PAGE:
Not Fit for Our Society: Nativism and Immigration

Not Fit for Our Society: Nativism and Immigration

Not Fit for Our Society: Nativism and Immigration

Not Fit for Our Society: Nativism and Immigration

Synopsis

In a book of deep and telling ironies, Peter Schrag provides essential background for understanding the fractious debate over immigration. Covering the earliest days of the Republic to current events, Schrag sets the modern immigration controversy within the context of three centuries of debate over the same questions about who exactly is fit for citizenship. He finds that nativism has long colored our national history, and that the fear--and loathing--of newcomers has provided one of the faultlines of American cultural and political life. Schrag describes the eerie similarities between the race-based arguments for restricting Irish, German, Slav, Italian, Jewish, and Chinese immigrants in the past and the arguments for restricting Latinos and others today. He links the terrible history of eugenic "science" to ideas, individuals, and groups now at the forefront of the fight against rational immigration policies. Not Fit for Our Society makes a powerful case for understanding the complex, often paradoxical history of immigration restriction as we work through the issues that inform, and often distort, the debate over who can become a citizen, who decides, and on what basis.

Excerpt

It’s long been said that America is a nation of immigrants. But for closely connected reasons, it’s also been a nation of immigration restrictionists, among them some of the nation’s most honored founders. Indeed it would be nearly impossible to imagine the first without the second. And since we were to be “a city upon a hill,” a beacon of human perfection to the entire world, there were fundamental questions: Would America be able to refine all the imperfect material that landed on our shores, or would we have to determine what was not perfectible and shut it out? And what would happen when the once-unpopulated continent that badly required large numbers of settlers—unpopulated, that is, except for the Indians—began to fill up?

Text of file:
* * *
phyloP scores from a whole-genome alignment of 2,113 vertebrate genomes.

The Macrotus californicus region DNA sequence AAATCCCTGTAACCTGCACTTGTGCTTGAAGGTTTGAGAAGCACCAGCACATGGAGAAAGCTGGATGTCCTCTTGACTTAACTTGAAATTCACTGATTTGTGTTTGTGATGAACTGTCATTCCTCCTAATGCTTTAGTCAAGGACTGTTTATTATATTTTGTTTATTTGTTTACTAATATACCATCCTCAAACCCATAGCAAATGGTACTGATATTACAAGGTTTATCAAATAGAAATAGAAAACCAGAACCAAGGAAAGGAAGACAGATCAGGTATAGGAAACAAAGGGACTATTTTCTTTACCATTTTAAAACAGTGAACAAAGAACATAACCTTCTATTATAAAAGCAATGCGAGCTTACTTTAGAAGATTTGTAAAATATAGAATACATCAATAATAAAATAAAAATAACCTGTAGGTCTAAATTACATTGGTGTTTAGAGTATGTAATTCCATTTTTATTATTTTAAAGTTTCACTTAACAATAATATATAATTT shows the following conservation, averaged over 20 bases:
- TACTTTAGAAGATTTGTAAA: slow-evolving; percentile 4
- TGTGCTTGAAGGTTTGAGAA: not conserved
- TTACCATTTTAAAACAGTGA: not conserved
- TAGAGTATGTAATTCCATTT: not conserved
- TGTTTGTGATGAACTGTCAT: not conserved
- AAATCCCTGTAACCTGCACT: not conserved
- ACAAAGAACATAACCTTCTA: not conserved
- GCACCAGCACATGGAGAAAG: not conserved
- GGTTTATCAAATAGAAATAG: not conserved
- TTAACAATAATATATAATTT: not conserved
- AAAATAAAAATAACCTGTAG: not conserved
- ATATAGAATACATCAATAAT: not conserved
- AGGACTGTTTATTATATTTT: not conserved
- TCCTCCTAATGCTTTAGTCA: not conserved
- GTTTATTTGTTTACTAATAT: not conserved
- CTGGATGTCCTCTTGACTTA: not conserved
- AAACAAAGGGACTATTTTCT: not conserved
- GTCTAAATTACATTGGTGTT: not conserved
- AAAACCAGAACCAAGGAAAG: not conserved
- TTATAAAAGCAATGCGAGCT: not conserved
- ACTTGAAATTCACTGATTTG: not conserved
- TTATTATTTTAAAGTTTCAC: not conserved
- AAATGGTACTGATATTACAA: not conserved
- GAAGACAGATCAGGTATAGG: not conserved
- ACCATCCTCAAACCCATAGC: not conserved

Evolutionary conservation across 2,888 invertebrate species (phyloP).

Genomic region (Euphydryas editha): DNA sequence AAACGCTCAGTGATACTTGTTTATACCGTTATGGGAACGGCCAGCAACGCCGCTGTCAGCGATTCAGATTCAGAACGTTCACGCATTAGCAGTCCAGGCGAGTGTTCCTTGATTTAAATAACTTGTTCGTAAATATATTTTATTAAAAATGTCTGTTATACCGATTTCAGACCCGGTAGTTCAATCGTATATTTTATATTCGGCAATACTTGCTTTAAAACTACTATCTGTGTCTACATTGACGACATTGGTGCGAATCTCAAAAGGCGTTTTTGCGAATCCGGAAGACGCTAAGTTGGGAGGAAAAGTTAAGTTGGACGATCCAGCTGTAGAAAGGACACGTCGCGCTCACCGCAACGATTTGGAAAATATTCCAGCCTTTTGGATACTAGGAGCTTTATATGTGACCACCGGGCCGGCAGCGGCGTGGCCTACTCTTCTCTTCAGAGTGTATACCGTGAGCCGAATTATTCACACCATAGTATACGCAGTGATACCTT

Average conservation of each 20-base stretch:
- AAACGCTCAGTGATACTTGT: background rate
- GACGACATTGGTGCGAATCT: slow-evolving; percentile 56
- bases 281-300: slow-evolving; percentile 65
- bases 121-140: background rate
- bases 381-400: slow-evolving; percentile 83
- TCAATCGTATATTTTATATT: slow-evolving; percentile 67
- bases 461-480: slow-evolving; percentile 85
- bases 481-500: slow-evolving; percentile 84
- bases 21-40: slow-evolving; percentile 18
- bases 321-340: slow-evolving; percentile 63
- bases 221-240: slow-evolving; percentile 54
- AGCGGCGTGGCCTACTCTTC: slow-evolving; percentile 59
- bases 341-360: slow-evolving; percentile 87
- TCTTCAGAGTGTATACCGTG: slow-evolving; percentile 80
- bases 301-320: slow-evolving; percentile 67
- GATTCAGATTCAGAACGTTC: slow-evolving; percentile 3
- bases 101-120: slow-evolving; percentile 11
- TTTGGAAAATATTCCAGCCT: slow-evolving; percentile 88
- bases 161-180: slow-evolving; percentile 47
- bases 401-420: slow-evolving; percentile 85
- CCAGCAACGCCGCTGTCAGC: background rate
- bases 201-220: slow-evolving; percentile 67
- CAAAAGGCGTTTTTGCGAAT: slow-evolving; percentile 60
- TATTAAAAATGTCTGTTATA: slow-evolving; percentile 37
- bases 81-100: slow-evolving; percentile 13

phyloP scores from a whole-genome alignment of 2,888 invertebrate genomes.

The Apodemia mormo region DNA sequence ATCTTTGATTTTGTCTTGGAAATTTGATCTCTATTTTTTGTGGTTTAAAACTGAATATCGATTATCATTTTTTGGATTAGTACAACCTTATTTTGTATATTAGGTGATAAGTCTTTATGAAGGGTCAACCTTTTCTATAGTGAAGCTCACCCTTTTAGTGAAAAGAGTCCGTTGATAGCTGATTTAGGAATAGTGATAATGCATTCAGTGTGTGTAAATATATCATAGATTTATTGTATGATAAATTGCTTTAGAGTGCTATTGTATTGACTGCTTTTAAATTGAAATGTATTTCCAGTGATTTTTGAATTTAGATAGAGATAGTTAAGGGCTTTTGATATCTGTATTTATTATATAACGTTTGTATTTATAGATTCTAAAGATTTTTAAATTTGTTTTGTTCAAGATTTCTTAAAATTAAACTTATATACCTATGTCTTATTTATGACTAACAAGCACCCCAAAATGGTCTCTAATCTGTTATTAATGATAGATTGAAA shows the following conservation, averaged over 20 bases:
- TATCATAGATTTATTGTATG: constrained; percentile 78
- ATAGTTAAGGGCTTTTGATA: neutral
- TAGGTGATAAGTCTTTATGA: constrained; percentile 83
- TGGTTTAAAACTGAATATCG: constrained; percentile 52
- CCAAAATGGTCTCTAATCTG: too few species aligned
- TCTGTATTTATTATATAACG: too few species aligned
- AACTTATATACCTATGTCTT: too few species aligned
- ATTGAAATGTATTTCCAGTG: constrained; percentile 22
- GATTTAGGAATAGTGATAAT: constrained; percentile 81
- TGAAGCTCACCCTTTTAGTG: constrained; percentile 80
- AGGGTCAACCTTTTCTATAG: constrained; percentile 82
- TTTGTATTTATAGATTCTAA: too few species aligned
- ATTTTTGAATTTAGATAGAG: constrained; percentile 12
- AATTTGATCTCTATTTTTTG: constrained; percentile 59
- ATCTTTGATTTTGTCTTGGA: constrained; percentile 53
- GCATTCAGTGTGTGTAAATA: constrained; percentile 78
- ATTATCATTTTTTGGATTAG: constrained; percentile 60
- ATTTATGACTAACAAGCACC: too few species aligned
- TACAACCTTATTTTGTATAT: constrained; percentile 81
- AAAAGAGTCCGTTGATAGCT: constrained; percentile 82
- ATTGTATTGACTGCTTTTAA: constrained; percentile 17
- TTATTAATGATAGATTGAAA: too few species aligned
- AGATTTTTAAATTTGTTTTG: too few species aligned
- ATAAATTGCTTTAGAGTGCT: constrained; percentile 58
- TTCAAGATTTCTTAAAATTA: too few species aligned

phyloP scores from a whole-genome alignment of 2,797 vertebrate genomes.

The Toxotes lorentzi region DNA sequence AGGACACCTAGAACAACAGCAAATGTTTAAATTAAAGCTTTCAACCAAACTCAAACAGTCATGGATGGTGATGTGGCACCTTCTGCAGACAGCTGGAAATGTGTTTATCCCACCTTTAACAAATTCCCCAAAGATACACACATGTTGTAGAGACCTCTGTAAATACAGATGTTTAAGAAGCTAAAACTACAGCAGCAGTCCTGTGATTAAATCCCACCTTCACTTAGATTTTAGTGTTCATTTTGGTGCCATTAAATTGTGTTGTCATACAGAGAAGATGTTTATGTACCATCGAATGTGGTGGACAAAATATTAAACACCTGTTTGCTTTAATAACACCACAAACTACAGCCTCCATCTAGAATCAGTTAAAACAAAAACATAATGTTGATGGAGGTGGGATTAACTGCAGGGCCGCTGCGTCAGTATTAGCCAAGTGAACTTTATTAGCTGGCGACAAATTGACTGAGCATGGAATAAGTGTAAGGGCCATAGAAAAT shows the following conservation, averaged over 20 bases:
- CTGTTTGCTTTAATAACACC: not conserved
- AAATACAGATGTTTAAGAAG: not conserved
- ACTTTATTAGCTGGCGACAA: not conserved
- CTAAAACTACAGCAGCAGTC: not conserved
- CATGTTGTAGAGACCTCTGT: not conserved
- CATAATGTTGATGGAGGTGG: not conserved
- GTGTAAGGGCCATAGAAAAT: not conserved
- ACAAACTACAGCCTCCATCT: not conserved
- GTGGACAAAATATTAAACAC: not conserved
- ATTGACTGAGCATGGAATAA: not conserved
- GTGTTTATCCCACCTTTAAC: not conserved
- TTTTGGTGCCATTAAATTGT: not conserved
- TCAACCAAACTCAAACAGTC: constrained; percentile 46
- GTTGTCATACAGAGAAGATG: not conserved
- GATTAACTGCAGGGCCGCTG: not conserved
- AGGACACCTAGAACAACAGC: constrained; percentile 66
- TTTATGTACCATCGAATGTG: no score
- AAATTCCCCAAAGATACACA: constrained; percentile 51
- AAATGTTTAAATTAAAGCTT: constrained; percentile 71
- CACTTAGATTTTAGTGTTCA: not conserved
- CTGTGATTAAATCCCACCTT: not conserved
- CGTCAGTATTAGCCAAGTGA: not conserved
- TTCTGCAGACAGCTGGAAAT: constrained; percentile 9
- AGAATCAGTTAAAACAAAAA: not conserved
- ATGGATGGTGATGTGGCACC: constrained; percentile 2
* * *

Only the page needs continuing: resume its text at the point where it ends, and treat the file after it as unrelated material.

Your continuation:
Our contemporary immigration battles, and particularly the ideas and proposals of latter-day nativists and immigration restrictionists, resonate with the arguments of more than two centuries of that history. Often, as most of us should know, the immigrants who were demeaned by one generation were the parents and grandparents of the successes of the next generation. Perhaps, not paradoxically, many of them, or their children and grandchildren, later joined those who attacked and disparaged the next arrivals, or would-be arrivals, with the same vehemence that had been leveled against them or their forebears

As a German-Jewish refugee from Hitler, I’m personally familiar with a slice of this story, having spent time on both sides of the nativist divide. In the late 1930s my parents and I were on the short end of . . .

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